Ok. This isn’t on cigars but rather a few of accessories that have become rather important to me and I cannot imagine enjoying cigars without them. The reality is how you prepare your cigar and then actually smoke it adds to the enjoyment of the cigar itself. You don’t have to spend alot but should spend wisely.
1. Humidor Humidification Control: While having a good humidor to store your “sticks” in is critical, how you actually humidify it is just as important. Learning how to balance distilled water into a humidification container can be tricky. I don’t think I ever got it right. But one day while searching I found Boveda. A rather ingenious idea that uses reverse osmosis based on Raoult’s Law, a simple idea whereby the combination of compounds will determine the pressure of the vapour (liquid) and how it passes through the membrane (this is my simplistic understanding — this link gives far more detailed account for those of the truth mathematically geeky inclined). In short, the packet ensures that there is an even release of appropriate humidification over a period of time.
2. Sharp Cuts: a good cutter can also make the difference from tasting the smoke or tasting the tobacco (and getting it out of your teeth). I originally began by using the cheap cutters that are often provided at cigar retailers. In fact, one such retailer sent me a whack of them (something I can given away to friends who are first time cigar smokers). But given how much I enjoy a cigar in a given day (somewhere between 0-3) I figured a decent cutter was a necessity and one that would stay sharp. I did a far amount of research. Certainly there are a variety of ways to cut or puncture a cigar and honestly, it’s a matter of personal taste and preference as to how to do this. The main consistent key is to avoid cutting too far past the cap as this can cause the cigar to unravel and you’ll lose some of the flavour as a result. I tend to slice a bit off the cap as I find it’s enough of an opening to enjoy the smoke without sacrificing the wrapper.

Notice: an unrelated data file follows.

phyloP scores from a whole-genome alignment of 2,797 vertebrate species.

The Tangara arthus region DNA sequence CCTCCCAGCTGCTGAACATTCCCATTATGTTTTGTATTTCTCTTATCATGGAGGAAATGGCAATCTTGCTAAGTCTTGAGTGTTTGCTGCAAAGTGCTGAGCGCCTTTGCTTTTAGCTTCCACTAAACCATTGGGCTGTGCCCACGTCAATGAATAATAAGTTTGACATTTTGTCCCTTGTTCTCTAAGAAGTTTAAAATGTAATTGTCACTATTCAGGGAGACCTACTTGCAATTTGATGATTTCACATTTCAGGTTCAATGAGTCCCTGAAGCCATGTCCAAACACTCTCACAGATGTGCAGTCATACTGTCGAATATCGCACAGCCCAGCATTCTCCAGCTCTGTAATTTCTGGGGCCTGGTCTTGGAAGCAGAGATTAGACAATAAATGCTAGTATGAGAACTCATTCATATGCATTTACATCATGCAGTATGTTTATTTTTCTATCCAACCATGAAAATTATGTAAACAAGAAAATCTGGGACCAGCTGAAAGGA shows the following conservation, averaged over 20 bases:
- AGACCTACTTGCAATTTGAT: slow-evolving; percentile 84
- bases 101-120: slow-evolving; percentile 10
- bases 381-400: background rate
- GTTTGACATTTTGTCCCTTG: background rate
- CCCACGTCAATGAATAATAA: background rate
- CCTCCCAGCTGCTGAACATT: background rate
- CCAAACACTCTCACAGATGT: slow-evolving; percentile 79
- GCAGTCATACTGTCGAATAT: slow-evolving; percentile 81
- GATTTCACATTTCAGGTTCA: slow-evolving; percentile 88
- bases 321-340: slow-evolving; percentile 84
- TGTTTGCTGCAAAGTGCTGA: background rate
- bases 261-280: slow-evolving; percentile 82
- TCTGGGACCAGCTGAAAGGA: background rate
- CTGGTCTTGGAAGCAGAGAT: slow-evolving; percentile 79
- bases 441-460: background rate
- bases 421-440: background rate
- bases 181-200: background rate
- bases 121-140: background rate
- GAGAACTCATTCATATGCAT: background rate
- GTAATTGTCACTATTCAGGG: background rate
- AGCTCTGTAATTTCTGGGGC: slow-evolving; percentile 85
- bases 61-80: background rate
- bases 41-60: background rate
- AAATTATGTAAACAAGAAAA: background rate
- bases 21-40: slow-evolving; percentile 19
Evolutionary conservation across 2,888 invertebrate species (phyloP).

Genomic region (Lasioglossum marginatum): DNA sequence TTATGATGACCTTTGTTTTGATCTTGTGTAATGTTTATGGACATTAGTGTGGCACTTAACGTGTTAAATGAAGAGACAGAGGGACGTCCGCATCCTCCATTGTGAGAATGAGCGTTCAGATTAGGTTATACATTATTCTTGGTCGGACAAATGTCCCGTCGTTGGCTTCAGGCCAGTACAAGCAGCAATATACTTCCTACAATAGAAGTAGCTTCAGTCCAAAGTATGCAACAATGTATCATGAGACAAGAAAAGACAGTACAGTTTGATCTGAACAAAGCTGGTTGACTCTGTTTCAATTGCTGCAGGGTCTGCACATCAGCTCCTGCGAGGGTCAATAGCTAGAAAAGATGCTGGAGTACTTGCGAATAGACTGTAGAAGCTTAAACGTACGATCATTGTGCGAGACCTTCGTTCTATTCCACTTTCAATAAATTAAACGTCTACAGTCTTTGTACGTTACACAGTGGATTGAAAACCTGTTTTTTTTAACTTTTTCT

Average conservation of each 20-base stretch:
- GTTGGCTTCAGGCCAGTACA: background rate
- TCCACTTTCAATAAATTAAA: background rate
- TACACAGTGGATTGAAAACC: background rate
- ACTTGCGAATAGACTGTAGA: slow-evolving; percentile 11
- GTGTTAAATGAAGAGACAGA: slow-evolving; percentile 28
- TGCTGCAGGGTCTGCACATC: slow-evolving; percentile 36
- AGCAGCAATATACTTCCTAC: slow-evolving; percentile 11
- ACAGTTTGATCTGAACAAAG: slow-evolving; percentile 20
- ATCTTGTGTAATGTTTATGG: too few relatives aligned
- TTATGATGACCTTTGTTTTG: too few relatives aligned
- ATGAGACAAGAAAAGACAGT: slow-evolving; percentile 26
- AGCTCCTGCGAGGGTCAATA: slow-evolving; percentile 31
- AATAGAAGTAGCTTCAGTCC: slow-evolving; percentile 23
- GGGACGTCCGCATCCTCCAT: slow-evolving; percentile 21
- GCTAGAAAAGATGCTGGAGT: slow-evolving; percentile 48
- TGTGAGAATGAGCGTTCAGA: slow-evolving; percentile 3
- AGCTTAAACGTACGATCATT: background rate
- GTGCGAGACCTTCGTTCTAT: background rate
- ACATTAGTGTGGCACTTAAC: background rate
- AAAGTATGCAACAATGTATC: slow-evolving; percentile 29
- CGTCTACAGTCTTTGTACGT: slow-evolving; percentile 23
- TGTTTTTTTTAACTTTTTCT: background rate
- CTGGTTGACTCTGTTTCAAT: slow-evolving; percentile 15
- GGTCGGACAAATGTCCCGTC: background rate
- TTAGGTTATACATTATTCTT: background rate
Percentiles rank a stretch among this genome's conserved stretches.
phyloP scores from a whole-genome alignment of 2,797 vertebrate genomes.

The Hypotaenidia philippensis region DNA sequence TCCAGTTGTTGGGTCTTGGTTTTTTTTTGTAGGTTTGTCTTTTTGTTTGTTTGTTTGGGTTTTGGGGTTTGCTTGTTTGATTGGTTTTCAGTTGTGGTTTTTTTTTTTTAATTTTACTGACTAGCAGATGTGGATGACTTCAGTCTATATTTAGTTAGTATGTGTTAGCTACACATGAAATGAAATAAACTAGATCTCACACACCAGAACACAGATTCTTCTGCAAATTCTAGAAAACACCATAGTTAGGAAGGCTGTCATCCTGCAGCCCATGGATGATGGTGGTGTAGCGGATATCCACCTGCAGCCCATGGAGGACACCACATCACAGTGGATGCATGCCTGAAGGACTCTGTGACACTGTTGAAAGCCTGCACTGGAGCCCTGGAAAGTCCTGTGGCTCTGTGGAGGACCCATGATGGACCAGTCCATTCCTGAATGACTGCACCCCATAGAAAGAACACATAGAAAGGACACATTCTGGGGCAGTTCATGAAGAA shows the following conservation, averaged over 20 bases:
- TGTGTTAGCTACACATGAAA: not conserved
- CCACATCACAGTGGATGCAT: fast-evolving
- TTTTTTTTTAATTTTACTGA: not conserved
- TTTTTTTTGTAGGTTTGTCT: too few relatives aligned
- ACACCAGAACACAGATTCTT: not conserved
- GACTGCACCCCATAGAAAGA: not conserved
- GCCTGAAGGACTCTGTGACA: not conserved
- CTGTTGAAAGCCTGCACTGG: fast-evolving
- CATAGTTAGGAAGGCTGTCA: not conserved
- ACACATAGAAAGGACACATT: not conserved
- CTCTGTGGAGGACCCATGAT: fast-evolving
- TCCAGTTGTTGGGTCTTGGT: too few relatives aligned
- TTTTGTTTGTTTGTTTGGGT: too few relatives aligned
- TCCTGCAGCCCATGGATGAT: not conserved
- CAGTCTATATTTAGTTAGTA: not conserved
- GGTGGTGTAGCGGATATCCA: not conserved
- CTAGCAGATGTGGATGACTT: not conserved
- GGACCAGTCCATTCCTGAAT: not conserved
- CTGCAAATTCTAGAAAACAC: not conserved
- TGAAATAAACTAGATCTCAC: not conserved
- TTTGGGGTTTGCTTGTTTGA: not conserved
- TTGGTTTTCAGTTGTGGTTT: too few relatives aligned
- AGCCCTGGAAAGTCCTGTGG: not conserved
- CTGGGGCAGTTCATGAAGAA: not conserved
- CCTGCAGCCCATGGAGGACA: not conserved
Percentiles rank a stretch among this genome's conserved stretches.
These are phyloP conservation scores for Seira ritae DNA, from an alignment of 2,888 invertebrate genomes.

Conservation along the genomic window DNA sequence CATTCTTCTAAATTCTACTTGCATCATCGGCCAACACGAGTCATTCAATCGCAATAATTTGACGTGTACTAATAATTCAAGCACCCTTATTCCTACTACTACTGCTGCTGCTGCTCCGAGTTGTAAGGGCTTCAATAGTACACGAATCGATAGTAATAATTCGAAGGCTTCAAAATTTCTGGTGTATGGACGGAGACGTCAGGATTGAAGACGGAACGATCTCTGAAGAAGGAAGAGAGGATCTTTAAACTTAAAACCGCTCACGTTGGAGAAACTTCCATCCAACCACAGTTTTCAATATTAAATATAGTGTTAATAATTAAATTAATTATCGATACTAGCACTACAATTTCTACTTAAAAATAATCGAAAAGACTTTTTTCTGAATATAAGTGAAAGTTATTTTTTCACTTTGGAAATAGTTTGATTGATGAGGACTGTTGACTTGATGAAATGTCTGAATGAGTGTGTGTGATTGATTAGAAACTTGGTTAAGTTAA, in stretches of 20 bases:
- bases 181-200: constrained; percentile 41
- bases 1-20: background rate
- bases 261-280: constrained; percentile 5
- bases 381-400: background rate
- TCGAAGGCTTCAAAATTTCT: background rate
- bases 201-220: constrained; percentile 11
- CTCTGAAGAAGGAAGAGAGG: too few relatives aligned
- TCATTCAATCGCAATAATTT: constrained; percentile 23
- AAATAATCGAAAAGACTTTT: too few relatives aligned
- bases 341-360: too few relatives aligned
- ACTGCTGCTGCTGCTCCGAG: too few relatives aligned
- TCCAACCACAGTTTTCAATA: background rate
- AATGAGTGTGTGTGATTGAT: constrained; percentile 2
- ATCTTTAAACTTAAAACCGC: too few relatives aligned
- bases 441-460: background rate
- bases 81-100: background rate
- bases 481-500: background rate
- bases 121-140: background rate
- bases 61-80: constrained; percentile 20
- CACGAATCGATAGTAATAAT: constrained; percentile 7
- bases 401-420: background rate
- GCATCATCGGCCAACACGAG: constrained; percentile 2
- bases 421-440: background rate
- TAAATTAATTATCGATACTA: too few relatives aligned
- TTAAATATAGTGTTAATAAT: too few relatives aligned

Anyways, the best cutter I’ve found is the Xikar Xi3 Spectra. Granted, any of the Xikar cutters are good but I prefer this one since it’s fairly hefty (has a good weight) and consistently cuts well. The one downside I found to this cutter is it’s limitation to size as larger (58 guage and higher) can be tricky but since I just slice a bit off the cap it’s not too bad. (side note: cigar cutters are allowed to be taken on carry-on luggage as per the TSA website. I printed out their PDF brochure and wrap my cutter in it just in case someone challenges me on it)
3. Fire!: Of course, how we light a cigar can make a difference. My ultimate preference is Lieb Cedar Matches (I cannot find these online and have only purchases them once while in Mexico City) with the Davidoff Long Matches coming in a close second. I can take matches when I travel, which is good. Because when at home I use a wonderful butane lighter from Blazer. Their Blazer Torch Lighter is amazing. It’s consistent, has a huge reservoir (lights about 5-8 cigars or more, depending on how often you have to relight), a cap to cover the area that the flame comes out of (thus making it more secure and safe) and has a nice feature that locks the flame in place, thus resulting in less chance of burned fingers and such. While I’ve bought cheapo butane lighters from the local dollar store I quickly discovered that there was a reason they were so cheap: they broke down after about 6 months of use.
Enjoying a cigar shouldn’t take a huge amount of fussing and fiddling with and these items can help ensure that you can enjoy them sooner and better.